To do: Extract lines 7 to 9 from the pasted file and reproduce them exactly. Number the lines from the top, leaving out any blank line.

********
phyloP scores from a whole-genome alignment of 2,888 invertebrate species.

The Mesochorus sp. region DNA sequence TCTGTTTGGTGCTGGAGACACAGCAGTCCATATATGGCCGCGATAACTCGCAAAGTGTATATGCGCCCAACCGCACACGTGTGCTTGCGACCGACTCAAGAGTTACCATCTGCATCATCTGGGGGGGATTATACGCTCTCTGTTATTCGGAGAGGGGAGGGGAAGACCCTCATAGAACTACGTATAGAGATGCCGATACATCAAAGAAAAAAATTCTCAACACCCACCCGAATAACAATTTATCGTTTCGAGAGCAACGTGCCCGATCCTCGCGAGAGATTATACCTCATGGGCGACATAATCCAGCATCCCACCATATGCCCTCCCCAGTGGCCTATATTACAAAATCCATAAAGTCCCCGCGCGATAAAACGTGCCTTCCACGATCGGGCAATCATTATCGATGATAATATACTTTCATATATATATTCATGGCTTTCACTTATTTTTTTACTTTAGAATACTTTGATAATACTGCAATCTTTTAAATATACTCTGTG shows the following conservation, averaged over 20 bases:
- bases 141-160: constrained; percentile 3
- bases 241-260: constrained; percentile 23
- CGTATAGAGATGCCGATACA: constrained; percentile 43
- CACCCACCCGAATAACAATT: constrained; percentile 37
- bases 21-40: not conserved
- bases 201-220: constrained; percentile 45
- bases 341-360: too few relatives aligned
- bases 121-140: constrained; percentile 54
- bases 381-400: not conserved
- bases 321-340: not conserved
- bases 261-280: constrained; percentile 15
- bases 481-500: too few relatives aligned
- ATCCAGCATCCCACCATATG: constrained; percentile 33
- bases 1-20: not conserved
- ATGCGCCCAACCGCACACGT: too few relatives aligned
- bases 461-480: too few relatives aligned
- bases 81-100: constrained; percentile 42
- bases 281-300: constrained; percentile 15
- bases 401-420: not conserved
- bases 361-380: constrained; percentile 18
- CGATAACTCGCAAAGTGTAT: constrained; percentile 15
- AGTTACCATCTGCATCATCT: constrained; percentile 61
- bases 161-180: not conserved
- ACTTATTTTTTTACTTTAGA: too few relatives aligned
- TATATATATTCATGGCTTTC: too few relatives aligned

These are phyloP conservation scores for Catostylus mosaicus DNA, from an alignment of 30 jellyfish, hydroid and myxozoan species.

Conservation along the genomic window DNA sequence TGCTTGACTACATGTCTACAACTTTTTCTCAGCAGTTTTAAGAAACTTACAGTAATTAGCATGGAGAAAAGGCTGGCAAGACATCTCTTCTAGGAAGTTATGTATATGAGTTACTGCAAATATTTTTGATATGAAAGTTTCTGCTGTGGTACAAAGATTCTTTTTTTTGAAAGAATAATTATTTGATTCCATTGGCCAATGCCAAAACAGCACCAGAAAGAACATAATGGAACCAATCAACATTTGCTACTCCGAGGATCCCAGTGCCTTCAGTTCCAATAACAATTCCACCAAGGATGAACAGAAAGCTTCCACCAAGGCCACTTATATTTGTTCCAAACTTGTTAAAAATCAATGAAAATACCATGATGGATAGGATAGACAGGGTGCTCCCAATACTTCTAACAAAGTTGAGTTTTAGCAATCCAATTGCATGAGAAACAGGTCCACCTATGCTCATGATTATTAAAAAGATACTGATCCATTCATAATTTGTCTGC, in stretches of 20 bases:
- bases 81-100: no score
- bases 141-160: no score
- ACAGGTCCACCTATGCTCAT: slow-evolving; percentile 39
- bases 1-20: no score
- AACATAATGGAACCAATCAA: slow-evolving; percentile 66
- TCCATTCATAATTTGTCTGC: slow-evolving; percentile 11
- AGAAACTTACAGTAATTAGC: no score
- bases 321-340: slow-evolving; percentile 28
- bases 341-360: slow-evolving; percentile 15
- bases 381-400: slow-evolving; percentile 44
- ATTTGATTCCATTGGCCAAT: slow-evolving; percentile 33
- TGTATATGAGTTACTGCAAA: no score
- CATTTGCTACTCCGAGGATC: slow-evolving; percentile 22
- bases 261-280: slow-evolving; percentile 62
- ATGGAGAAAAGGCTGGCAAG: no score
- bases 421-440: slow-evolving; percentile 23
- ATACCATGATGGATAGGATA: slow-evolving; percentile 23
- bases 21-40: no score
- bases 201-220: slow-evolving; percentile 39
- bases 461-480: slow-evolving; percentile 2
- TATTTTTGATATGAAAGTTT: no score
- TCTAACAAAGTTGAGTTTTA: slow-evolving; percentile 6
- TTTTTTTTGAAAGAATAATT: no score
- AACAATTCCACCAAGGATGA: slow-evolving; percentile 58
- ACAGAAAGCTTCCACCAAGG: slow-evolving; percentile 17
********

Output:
- bases 21-40: not conserved
- bases 201-220: constrained; percentile 45
- bases 341-360: too few relatives aligned